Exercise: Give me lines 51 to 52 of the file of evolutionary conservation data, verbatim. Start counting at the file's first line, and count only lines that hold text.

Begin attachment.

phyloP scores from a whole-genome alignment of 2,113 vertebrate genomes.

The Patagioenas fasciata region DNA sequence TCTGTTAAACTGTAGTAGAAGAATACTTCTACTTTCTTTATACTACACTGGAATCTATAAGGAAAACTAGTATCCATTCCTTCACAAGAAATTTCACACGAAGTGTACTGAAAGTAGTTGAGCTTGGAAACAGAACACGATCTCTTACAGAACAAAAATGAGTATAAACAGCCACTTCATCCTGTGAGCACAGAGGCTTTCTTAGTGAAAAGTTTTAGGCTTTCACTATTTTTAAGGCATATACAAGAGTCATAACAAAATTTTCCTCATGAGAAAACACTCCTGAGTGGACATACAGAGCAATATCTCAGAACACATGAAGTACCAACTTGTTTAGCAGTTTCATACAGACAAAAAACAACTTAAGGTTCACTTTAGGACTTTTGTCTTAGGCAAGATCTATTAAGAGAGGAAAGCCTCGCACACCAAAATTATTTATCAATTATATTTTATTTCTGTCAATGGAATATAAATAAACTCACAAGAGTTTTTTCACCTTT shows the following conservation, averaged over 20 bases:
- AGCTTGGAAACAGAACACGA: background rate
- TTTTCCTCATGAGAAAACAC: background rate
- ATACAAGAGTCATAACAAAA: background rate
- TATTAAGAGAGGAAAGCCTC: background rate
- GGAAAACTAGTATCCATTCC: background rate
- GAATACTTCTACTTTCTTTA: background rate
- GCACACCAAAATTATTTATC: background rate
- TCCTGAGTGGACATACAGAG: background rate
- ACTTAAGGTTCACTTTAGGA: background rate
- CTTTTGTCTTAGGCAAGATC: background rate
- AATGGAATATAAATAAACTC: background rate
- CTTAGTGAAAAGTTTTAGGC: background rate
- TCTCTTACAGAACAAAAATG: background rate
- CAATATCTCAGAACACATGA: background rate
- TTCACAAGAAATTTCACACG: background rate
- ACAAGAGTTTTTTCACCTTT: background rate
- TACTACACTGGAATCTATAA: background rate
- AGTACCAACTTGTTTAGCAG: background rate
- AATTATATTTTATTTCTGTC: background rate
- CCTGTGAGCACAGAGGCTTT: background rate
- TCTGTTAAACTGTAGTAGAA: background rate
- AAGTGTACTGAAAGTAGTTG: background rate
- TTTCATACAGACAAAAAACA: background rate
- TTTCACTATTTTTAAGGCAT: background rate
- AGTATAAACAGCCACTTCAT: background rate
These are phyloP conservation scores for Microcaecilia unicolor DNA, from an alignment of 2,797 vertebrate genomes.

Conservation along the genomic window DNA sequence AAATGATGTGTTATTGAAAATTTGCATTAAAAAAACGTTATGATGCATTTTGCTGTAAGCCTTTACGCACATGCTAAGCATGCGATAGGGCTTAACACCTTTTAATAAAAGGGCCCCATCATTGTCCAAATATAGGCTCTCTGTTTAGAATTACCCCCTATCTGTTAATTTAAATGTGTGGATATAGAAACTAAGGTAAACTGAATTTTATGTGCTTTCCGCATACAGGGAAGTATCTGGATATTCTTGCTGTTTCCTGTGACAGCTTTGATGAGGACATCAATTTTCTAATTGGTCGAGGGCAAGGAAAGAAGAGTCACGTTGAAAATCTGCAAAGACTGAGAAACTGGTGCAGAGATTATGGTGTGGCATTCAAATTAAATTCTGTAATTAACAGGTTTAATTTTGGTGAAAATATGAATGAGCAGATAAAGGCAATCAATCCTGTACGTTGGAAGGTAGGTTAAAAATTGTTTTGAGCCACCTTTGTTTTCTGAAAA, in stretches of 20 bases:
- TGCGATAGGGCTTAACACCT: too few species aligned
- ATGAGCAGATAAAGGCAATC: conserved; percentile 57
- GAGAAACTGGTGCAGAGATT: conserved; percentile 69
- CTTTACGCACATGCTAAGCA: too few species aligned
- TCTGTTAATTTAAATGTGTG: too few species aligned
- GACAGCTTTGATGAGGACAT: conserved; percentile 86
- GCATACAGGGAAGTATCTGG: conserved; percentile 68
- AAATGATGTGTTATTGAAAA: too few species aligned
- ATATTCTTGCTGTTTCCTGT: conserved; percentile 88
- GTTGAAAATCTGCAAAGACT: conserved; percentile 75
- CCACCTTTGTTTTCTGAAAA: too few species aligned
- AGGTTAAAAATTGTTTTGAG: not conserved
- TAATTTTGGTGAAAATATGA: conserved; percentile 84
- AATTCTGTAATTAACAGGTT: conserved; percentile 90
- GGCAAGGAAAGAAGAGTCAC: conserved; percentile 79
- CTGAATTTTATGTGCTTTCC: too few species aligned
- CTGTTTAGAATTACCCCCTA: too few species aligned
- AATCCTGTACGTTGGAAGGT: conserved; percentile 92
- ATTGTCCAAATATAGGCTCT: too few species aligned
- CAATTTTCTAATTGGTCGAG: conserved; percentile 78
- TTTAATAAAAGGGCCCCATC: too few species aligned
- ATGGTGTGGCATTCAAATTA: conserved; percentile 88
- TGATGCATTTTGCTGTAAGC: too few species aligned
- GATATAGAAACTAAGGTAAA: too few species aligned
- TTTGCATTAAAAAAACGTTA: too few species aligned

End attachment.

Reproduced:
- ATGGTGTGGCATTCAAATTA: conserved; percentile 88
- TGATGCATTTTGCTGTAAGC: too few species aligned